Friendship in The Betrayal of the Blood Lily

This post was written by Abby.

red lily

Last month, both Betty and Susan wrote about friendships in Night Jasmine and I wanted to focus today on friendships in Blood Lily. One point that both Betty and Susan made was that the friendship between Penelope and Charlotte is often an unexpected one and Blood Lily continues the theme of the unlikely friendship.

Chapter Six introduced us to Alex’s friend, Tajalli Ali Khan, the son of a Hyderabadi nobleman. Alex observes that “yet they were friends, and had been friends since the first month of Alex’s appointment in Hyderabad, when they had found themselves flung together on a cheetah hunt hosted by the Resident. Alex admired his friend’s insouciant ease of manner, even while he knew he could never emulate it.” What do you think allows for the harmony (Alex’s word) between these two characters? Do you think their friendship will survive the growing English, French and Indian tensions of the early nineteenth century? And do you have any friends like this?

But the most important friendship in Blood Lily is, of course, the one that begins to emerge between Penelope and Alex during these early chapters. Jumping ahead a little to Chapter Fourteen (which we will be discussing on Friday), Penelope reflects that “she had never had a male friend before. Lovers, yes. Flirtations. But never a friend. It made an intriguing change.” I hadn’t ever thought about this before rereading Blood Lily for our discussion but if romance between the hero and heroine is a core element in all the Pink Carnation books, so is friendship. Miles and Henrietta are probably the only couple who go from a pre-existing friendship to marriage but the friendships which develop between all the Pink couples play important roles in their books. Turnip appreciates the fact that Arabella responds to his banter while Geoff and Letty come to value each other’s companionship, just to name two examples.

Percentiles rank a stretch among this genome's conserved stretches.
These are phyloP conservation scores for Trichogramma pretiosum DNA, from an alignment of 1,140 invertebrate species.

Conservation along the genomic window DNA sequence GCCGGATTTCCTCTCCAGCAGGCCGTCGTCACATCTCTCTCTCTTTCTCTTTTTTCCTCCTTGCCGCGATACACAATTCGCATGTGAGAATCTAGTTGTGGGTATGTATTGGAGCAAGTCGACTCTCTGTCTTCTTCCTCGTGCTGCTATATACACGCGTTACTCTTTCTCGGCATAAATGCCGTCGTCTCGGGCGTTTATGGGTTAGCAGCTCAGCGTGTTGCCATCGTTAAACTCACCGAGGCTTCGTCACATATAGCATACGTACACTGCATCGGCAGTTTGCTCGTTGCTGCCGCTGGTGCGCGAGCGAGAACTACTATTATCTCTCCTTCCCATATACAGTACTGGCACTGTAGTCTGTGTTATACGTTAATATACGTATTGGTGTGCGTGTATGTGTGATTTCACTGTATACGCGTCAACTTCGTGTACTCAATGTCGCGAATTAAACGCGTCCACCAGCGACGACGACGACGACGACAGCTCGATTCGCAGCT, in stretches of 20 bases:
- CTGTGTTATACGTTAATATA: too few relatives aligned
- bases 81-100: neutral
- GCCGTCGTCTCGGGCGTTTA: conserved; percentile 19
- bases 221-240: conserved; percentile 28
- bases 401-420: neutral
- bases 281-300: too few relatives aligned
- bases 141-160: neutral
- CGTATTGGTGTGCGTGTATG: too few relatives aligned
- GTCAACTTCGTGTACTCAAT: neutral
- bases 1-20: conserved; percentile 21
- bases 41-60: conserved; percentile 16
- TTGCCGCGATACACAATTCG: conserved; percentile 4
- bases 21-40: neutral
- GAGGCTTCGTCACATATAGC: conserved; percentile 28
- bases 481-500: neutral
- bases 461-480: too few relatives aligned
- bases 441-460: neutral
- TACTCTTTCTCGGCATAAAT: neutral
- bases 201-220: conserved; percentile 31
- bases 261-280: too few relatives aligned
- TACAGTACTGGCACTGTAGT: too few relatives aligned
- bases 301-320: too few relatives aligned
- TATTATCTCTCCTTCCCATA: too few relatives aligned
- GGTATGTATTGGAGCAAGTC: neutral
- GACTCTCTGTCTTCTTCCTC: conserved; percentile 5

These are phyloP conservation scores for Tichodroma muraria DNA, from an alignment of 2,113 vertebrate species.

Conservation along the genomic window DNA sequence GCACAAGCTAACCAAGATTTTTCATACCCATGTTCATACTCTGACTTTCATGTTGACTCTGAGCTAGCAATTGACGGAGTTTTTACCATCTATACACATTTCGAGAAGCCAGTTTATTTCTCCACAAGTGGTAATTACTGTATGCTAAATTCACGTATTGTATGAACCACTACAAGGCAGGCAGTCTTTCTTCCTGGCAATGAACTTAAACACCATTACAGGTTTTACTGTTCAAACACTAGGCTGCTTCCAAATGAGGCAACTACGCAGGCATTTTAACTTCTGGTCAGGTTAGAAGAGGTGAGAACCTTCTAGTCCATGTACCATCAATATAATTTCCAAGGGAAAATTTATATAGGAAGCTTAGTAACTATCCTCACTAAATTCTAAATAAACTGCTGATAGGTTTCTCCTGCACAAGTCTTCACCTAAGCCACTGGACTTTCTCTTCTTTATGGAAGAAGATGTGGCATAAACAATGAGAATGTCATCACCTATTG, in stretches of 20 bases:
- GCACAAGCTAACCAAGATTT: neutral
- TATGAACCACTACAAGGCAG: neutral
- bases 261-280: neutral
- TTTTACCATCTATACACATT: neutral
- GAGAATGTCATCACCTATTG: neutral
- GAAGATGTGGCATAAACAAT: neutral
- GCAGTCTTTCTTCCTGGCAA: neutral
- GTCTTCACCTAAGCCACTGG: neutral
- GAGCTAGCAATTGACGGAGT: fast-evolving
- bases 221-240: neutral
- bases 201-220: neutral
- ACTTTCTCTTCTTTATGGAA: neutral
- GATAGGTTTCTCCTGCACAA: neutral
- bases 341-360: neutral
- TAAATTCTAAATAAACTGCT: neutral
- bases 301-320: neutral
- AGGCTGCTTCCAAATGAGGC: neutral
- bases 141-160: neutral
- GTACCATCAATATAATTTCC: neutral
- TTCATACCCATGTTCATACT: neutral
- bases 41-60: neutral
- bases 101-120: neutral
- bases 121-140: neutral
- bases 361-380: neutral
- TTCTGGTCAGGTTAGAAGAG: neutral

Returning to Penelope and Alex, why do you think Penelope has never seen men as potential sources for friendship before? And why do you think she might find the idea intriguing? By contrast, the conversation between Alex and Mah Laqa Bai in Chapter Ten (again, my apologies for looking ahead to Friday’s discussion) and his relationships with his sisters suggest that Alex is far more acquainted with the concept of having women as friends. Why do you think this is the case? And is there any other friendship in the Pink books which I have missed here?

One thought on “Friendship in The Betrayal of the Blood Lily

  1. Hi Abby,
    I have enjoyed reflecting on these points. I am not sure why Penelope never had male friends unless it is the fact that girls were raised with the idea that they needed ‘to catch’ a husband during their expensive ‘seasons’. Perhaps for Penelope, this translated to flirtation rather than friendship. Ii seems like she is the oldest in her family (I think it mentioned younger brothers), so she hasn’t seen male friendship from that standpoint. In contrast, Henrietta grew up around Richard’s friends, so she was used to experiencing male friendship, even with her older brother including her, allowing her to tag along, and looking after her. Although Penelope was exposed to this at the Uppington home through her friendship with Henrietta, she never really bought into it. She is quoted in Blood Lily as seeing Miles as a ‘galumping oaf’, and couldn’t understand Henrietta’s attraction. Now that she is on her own in a foreign country with a despicable husband, she is finding out about male friendship with Alex – of course it quickly turns to attraction. In additon to the other couples you mentioned, I think Robert and Charlotte’s relationship started as friendship since she was so young, and Robert kept her company. In a way, I also think Mary and Vaughn ended up with a friendship, one in which they each understood the other’s actions and motives.

    Regarding Alex’s relationship with Tajalli and Mah Laqa Bai, I think this comes from his father’s influence and living so many years in India. He understands the culture and has three siblings that are half Indian. He sees the treatment of half-casts and feels it isn’t fair. Alex does not possess the English/British arrogance of the time. Although he understands a hierarchy or chain of command as experienced in the military, also a similar situation among the Indian culture, he is able to empathize with other human beings regardless of their station in life. Penelope will learn a lot from Alex!

    Also wanted to remark that Alex’s interaction and caring for the Indians reminds me of T.E. Lawrence, Lawrence of Arabia, and the relationship he developed with the Arabs.

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